However, the Karlsruhe Institute of Technology in Germany, which carried out the research, emphasised that the findings do not mean that producing livestock to eat is good for the environment in all countries, but that, in certain circumstances, it can be better for global warming to let animals graze on grassland.
Dr Klaus Butterbach-Bahl carried out the study in Inner Mongolia in China where he found that grassland produced more nitrous oxide during the spring thaw, when sheep or cattle have not been grazing. This is because the greenhouse gas is released by microbes in the soil. Dr Butterbach-Bahl found that, when the grass was long, snow settled, keeping the microbes warm and providing water.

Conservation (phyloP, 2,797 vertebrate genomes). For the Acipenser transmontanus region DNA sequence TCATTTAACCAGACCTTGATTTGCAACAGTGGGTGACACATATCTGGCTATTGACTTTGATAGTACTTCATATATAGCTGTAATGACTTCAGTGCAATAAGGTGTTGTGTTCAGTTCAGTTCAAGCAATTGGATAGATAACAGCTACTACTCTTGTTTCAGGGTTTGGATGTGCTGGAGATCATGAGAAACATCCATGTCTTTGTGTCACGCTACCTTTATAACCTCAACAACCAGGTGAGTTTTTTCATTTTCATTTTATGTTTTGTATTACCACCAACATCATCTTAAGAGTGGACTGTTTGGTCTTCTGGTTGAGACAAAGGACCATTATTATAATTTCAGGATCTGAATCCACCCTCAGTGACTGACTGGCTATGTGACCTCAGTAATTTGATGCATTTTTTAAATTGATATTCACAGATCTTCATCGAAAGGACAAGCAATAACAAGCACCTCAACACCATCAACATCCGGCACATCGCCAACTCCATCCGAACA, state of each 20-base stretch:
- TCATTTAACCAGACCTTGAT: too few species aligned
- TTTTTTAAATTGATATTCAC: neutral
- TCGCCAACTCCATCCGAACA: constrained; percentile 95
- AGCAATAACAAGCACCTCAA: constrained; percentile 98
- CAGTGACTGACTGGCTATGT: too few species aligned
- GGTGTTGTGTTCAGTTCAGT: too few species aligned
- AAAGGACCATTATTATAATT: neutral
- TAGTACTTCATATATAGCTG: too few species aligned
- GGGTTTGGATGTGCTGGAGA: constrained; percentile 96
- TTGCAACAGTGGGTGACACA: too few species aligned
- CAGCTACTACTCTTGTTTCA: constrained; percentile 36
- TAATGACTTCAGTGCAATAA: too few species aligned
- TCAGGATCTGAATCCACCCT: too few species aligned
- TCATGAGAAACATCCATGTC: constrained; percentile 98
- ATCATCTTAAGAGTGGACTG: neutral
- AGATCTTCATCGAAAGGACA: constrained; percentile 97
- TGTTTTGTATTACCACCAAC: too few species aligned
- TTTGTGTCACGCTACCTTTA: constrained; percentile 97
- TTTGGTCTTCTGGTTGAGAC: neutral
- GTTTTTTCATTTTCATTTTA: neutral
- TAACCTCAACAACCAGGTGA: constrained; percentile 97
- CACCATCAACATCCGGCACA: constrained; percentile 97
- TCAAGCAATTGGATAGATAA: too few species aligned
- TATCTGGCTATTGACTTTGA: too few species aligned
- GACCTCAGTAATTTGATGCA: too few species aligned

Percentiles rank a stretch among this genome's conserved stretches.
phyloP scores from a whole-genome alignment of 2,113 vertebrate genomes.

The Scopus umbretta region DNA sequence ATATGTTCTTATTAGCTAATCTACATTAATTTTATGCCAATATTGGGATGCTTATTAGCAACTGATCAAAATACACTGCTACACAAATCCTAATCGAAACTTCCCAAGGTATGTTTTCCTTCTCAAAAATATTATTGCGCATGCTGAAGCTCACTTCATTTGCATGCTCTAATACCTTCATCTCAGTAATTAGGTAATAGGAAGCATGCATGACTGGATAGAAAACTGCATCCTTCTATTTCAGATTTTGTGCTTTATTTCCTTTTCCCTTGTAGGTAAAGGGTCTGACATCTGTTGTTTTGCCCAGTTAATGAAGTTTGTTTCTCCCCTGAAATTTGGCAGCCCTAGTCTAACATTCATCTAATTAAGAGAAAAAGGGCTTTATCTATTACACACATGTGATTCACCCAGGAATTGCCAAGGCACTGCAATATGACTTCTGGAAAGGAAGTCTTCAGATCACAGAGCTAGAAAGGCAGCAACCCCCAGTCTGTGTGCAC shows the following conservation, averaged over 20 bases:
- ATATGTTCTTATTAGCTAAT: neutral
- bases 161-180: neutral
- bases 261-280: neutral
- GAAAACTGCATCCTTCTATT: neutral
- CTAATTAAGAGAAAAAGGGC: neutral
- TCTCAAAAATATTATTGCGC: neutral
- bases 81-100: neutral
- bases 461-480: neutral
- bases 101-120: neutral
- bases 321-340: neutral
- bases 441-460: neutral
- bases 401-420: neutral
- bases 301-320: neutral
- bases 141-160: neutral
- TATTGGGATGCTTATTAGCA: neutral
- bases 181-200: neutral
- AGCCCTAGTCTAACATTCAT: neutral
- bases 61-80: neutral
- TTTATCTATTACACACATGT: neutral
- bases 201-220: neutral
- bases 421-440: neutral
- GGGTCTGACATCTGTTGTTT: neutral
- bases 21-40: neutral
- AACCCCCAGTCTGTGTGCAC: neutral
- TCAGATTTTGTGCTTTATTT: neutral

However, when the grass was cut short by animals, the ground froze and the microbes died.
Quoted in The Daily Telegraph, he said: “It has been generally assumed that, if you increase livestock numbers, you get a rise in emissions of nitrous oxide. This is not the case.”
It is estimated that nitrous oxide emissions from temperate grassland in places like Inner Mongolia, as well as many areas of the US, Canada, Russia and China, account for up to a third of the total amount of greenhouse gas produced every year.
Dr Butterbach-Bahl added that the study did not overturn the case for cutting down on red meat, but showed that grazing livestock is not always bad for global warming.